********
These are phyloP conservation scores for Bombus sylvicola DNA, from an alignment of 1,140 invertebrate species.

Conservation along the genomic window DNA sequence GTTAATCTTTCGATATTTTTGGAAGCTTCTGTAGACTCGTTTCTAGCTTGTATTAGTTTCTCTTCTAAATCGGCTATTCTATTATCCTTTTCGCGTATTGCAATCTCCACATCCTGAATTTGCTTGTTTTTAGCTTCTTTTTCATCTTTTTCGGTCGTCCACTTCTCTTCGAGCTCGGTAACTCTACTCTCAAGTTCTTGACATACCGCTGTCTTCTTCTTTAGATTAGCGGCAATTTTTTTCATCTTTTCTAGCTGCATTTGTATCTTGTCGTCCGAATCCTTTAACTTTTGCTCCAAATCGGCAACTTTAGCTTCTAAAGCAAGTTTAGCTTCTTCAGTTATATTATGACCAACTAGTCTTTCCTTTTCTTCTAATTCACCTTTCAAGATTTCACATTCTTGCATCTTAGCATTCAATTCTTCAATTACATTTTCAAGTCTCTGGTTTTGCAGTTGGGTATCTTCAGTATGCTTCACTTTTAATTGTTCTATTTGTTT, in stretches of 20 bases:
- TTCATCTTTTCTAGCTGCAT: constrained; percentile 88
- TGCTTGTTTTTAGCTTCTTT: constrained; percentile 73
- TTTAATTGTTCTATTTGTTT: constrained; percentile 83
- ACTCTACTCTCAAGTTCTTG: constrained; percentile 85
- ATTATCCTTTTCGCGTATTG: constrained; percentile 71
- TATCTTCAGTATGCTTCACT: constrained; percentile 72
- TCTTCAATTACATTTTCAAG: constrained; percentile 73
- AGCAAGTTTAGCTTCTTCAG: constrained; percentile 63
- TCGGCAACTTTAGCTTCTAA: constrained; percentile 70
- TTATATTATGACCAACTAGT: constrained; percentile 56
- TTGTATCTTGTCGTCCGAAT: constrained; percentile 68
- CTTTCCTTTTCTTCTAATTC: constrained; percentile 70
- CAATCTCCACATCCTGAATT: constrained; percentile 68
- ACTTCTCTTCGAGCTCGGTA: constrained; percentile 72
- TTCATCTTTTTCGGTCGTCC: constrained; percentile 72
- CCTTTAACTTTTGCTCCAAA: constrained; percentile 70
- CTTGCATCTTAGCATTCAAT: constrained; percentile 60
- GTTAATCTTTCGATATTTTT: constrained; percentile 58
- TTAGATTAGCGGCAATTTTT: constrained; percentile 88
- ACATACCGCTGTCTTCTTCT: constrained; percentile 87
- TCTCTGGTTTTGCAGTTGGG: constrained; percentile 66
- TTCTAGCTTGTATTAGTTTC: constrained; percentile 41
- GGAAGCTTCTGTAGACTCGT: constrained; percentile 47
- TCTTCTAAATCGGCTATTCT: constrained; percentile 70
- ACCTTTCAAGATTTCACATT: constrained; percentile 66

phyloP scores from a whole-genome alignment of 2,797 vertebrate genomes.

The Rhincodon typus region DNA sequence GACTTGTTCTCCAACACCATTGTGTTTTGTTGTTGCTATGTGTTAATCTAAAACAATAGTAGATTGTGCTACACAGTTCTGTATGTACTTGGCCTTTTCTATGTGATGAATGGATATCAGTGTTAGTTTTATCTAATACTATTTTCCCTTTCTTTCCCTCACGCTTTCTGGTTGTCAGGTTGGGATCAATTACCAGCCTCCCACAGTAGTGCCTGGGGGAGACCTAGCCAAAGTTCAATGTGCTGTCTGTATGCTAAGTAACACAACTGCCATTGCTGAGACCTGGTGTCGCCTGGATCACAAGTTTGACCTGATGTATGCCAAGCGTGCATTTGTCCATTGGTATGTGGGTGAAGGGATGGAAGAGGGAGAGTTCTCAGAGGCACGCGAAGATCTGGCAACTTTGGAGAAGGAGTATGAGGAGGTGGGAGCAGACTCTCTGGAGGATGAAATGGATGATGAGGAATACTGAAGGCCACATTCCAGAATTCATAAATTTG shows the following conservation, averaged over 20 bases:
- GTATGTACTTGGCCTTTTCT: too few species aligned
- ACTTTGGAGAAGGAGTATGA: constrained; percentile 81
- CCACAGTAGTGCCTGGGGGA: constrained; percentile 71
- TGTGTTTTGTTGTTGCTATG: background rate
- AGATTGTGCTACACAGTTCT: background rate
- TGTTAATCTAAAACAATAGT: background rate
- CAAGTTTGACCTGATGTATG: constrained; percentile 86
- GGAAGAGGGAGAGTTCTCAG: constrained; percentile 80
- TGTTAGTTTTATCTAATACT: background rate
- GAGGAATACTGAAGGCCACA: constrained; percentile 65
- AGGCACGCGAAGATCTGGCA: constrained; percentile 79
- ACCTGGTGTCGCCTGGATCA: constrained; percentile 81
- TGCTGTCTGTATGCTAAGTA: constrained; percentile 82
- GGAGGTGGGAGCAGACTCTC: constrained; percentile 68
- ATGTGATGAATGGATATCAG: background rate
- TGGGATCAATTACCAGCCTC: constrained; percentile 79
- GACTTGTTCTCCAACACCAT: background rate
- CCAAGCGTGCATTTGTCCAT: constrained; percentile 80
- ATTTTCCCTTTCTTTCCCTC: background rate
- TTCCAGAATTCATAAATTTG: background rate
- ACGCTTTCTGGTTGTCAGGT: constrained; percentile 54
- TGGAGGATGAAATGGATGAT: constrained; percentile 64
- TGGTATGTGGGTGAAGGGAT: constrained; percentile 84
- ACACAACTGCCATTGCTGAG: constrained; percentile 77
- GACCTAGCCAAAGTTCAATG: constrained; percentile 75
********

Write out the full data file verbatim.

These are phyloP conservation scores for Bombus sylvicola DNA, from an alignment of 1,140 invertebrate species.

Conservation along the genomic window DNA sequence GTTAATCTTTCGATATTTTTGGAAGCTTCTGTAGACTCGTTTCTAGCTTGTATTAGTTTCTCTTCTAAATCGGCTATTCTATTATCCTTTTCGCGTATTGCAATCTCCACATCCTGAATTTGCTTGTTTTTAGCTTCTTTTTCATCTTTTTCGGTCGTCCACTTCTCTTCGAGCTCGGTAACTCTACTCTCAAGTTCTTGACATACCGCTGTCTTCTTCTTTAGATTAGCGGCAATTTTTTTCATCTTTTCTAGCTGCATTTGTATCTTGTCGTCCGAATCCTTTAACTTTTGCTCCAAATCGGCAACTTTAGCTTCTAAAGCAAGTTTAGCTTCTTCAGTTATATTATGACCAACTAGTCTTTCCTTTTCTTCTAATTCACCTTTCAAGATTTCACATTCTTGCATCTTAGCATTCAATTCTTCAATTACATTTTCAAGTCTCTGGTTTTGCAGTTGGGTATCTTCAGTATGCTTCACTTTTAATTGTTCTATTTGTTT, in stretches of 20 bases:
- TTCATCTTTTCTAGCTGCAT: constrained; percentile 88
- TGCTTGTTTTTAGCTTCTTT: constrained; percentile 73
- TTTAATTGTTCTATTTGTTT: constrained; percentile 83
- ACTCTACTCTCAAGTTCTTG: constrained; percentile 85
- ATTATCCTTTTCGCGTATTG: constrained; percentile 71
- TATCTTCAGTATGCTTCACT: constrained; percentile 72
- TCTTCAATTACATTTTCAAG: constrained; percentile 73
- AGCAAGTTTAGCTTCTTCAG: constrained; percentile 63
- TCGGCAACTTTAGCTTCTAA: constrained; percentile 70
- TTATATTATGACCAACTAGT: constrained; percentile 56
- TTGTATCTTGTCGTCCGAAT: constrained; percentile 68
- CTTTCCTTTTCTTCTAATTC: constrained; percentile 70
- CAATCTCCACATCCTGAATT: constrained; percentile 68
- ACTTCTCTTCGAGCTCGGTA: constrained; percentile 72
- TTCATCTTTTTCGGTCGTCC: constrained; percentile 72
- CCTTTAACTTTTGCTCCAAA: constrained; percentile 70
- CTTGCATCTTAGCATTCAAT: constrained; percentile 60
- GTTAATCTTTCGATATTTTT: constrained; percentile 58
- TTAGATTAGCGGCAATTTTT: constrained; percentile 88
- ACATACCGCTGTCTTCTTCT: constrained; percentile 87
- TCTCTGGTTTTGCAGTTGGG: constrained; percentile 66
- TTCTAGCTTGTATTAGTTTC: constrained; percentile 41
- GGAAGCTTCTGTAGACTCGT: constrained; percentile 47
- TCTTCTAAATCGGCTATTCT: constrained; percentile 70
- ACCTTTCAAGATTTCACATT: constrained; percentile 66

phyloP scores from a whole-genome alignment of 2,797 vertebrate genomes.

The Rhincodon typus region DNA sequence GACTTGTTCTCCAACACCATTGTGTTTTGTTGTTGCTATGTGTTAATCTAAAACAATAGTAGATTGTGCTACACAGTTCTGTATGTACTTGGCCTTTTCTATGTGATGAATGGATATCAGTGTTAGTTTTATCTAATACTATTTTCCCTTTCTTTCCCTCACGCTTTCTGGTTGTCAGGTTGGGATCAATTACCAGCCTCCCACAGTAGTGCCTGGGGGAGACCTAGCCAAAGTTCAATGTGCTGTCTGTATGCTAAGTAACACAACTGCCATTGCTGAGACCTGGTGTCGCCTGGATCACAAGTTTGACCTGATGTATGCCAAGCGTGCATTTGTCCATTGGTATGTGGGTGAAGGGATGGAAGAGGGAGAGTTCTCAGAGGCACGCGAAGATCTGGCAACTTTGGAGAAGGAGTATGAGGAGGTGGGAGCAGACTCTCTGGAGGATGAAATGGATGATGAGGAATACTGAAGGCCACATTCCAGAATTCATAAATTTG shows the following conservation, averaged over 20 bases:
- GTATGTACTTGGCCTTTTCT: too few species aligned
- ACTTTGGAGAAGGAGTATGA: constrained; percentile 81
- CCACAGTAGTGCCTGGGGGA: constrained; percentile 71
- TGTGTTTTGTTGTTGCTATG: background rate
- AGATTGTGCTACACAGTTCT: background rate
- TGTTAATCTAAAACAATAGT: background rate
- CAAGTTTGACCTGATGTATG: constrained; percentile 86
- GGAAGAGGGAGAGTTCTCAG: constrained; percentile 80
- TGTTAGTTTTATCTAATACT: background rate
- GAGGAATACTGAAGGCCACA: constrained; percentile 65
- AGGCACGCGAAGATCTGGCA: constrained; percentile 79
- ACCTGGTGTCGCCTGGATCA: constrained; percentile 81
- TGCTGTCTGTATGCTAAGTA: constrained; percentile 82
- GGAGGTGGGAGCAGACTCTC: constrained; percentile 68
- ATGTGATGAATGGATATCAG: background rate
- TGGGATCAATTACCAGCCTC: constrained; percentile 79
- GACTTGTTCTCCAACACCAT: background rate
- CCAAGCGTGCATTTGTCCAT: constrained; percentile 80
- ATTTTCCCTTTCTTTCCCTC: background rate
- TTCCAGAATTCATAAATTTG: background rate
- ACGCTTTCTGGTTGTCAGGT: constrained; percentile 54
- TGGAGGATGAAATGGATGAT: constrained; percentile 64
- TGGTATGTGGGTGAAGGGAT: constrained; percentile 84
- ACACAACTGCCATTGCTGAG: constrained; percentile 77
- GACCTAGCCAAAGTTCAATG: constrained; percentile 75